The Complete Guide on How to Advance Your Career

Over 90% of workers think professional development is "important" or "very important." Indeed, those who get these opportunities have 34% higher retention. They're also 15% more engaged at work.

A good enough reason is that career advancement offers more work opportunities. It also helps workers seek higher pay and feel more fulfilled in their professions. Conversely, career stagnation can make them feel bored, unmotivated, and disengaged.

The good news is that you have many ways to further your career and enjoy your chosen profession.

This guide will teach you how to advance your career and make the most of it, so read on.

Decide Where to Take Your Career

A survey found that almost 2 in 5 graduates regret their choice of Bachelor's degree major. Although that didn't make them give up, they still wished they had chosen a different field.

If you regret your current career choice, you don't have to stick to it. Otherwise, advancing your career would likely be the least of your priorities. It may even make you feel so miserable that you can no longer feel engaged at work.

So rather than risking it, consider switching career paths. But before you do, ensure you'll enjoy your new occupation.

When switching or choosing a career path, go for one you love. You should enjoy it and see yourself doing it well into your retirement.

Don't base your choice on what someone else thinks is right for you. An example is your parents, who might tell you to choose a career they think is best for you. While you should consider their advice, remember it's your future, not theirs.

Complete Relevant Training

Many professions, from healthcare to accounting and engineering, require continuing education (CE).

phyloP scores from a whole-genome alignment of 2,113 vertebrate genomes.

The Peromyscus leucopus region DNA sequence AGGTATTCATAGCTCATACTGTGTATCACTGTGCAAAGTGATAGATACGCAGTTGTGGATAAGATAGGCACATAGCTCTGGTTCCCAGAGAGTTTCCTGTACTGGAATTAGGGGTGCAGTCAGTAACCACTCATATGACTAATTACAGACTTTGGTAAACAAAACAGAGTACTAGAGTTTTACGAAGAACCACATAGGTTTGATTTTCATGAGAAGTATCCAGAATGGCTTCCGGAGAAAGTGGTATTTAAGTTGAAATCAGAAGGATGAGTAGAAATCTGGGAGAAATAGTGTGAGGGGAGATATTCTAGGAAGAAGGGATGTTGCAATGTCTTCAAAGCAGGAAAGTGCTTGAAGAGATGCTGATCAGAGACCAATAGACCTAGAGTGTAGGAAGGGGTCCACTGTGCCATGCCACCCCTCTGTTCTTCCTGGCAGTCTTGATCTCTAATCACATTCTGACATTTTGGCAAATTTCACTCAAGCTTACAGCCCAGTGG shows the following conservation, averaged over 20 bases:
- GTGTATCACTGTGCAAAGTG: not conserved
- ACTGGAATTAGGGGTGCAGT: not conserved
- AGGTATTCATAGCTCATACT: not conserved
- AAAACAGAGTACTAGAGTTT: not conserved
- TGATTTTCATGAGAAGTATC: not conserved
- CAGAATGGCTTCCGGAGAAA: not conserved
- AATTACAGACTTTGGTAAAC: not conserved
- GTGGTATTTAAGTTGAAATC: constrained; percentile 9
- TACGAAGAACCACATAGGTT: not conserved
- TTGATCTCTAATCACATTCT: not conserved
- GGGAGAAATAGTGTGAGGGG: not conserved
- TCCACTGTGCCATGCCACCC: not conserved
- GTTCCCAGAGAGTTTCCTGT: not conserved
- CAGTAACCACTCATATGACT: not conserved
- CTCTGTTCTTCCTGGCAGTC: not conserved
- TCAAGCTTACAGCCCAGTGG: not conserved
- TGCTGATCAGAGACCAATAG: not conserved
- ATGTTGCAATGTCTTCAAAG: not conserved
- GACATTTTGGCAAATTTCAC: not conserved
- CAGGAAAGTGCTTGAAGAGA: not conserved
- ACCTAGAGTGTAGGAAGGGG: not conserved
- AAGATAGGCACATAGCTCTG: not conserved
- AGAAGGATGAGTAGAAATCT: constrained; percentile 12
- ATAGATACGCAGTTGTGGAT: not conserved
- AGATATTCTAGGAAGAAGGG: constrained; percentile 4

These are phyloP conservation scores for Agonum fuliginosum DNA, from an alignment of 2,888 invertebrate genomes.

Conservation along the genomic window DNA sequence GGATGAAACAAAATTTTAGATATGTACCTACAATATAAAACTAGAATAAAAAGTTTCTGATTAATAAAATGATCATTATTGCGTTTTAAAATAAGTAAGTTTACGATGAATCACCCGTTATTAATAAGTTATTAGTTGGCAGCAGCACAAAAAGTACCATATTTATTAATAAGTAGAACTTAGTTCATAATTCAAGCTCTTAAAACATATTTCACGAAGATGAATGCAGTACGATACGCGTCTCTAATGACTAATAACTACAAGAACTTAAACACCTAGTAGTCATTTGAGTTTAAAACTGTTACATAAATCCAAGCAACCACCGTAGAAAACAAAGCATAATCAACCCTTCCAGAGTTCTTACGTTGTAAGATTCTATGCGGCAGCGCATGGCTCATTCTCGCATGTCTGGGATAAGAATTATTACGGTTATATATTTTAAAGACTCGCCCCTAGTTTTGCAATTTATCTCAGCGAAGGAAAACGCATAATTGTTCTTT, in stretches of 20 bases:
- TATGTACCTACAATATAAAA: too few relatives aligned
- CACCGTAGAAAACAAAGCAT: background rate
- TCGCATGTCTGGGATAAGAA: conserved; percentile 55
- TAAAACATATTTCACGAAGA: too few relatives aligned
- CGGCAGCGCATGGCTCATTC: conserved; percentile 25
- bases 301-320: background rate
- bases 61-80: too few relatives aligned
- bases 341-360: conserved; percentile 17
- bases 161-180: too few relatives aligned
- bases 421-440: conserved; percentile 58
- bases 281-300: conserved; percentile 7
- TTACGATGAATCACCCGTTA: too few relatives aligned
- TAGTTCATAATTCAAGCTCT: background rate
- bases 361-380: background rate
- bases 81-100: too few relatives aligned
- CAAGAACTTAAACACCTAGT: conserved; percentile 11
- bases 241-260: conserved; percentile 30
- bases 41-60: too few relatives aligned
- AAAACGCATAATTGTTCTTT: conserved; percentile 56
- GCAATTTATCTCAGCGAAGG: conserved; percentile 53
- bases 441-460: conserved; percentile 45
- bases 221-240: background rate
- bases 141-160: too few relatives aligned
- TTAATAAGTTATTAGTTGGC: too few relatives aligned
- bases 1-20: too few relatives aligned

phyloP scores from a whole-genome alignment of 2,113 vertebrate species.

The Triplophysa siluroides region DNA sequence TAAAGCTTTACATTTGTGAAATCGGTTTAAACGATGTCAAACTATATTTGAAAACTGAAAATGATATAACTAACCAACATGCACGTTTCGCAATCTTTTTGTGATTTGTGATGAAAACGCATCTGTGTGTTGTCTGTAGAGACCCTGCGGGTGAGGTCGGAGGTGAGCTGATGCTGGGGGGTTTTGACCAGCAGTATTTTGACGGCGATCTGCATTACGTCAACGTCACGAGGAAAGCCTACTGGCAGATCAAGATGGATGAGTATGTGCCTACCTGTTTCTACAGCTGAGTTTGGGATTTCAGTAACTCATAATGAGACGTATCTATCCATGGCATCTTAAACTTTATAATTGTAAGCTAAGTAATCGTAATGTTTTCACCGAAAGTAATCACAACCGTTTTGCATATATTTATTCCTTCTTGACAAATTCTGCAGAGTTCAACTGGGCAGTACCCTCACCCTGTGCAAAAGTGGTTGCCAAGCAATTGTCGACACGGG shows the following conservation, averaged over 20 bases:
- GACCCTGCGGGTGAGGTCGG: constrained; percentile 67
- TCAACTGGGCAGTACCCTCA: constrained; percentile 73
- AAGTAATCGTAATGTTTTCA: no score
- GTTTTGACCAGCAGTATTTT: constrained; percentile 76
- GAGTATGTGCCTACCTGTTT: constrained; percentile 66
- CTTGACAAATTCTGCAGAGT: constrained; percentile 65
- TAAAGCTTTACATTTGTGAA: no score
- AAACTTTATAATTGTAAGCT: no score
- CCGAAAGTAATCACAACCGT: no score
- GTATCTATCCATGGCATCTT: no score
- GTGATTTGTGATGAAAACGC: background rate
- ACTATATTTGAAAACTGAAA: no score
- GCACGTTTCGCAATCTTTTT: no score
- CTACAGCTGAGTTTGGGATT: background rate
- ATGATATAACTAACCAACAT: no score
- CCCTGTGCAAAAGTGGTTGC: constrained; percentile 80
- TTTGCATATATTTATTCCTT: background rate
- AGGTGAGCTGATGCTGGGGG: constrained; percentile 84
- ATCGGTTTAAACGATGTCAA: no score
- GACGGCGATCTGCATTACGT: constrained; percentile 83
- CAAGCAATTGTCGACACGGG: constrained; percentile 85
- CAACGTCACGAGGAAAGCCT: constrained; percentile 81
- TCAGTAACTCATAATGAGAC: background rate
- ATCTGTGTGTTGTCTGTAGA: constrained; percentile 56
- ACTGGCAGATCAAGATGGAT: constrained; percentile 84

CE is necessary for certain professionals to display their competency and remain licensed. It also allows them to improve their skills to perform at higher levels.

While not all jobs require CE, it's still vital for those in continuously evolving fields. They may not be mandatory to stay employed, but they can help boost job opportunities.

In fields other than healthcare, many CE-like programs are professional development courses.

Take information technology professionals as an example. As fresh graduates, many often land jobs as IT technicians, with a starting average salary of $37,722 per year. However, the most experienced ones make nearly twice, averaging $63,369 annually.

Aside from experience, IT technicians who earn more also have additional certifications. For example, they may be AI-, machine learning-, big data-, or cyber security-certified. They may have also earned certifications as Windows, Apple, or Google specialists.

Certifications are available not just for IT but for all professions. So whether you're an IT pro, a plumber, or a sales agent, consider getting as many of these as possible.

Attend Industry Events

Networking events or conferences let you meet other professionals in your industry. If you meet and connect with them, you could receive offers for unique job opportunities. They could even act as your mentor or references when finding a job.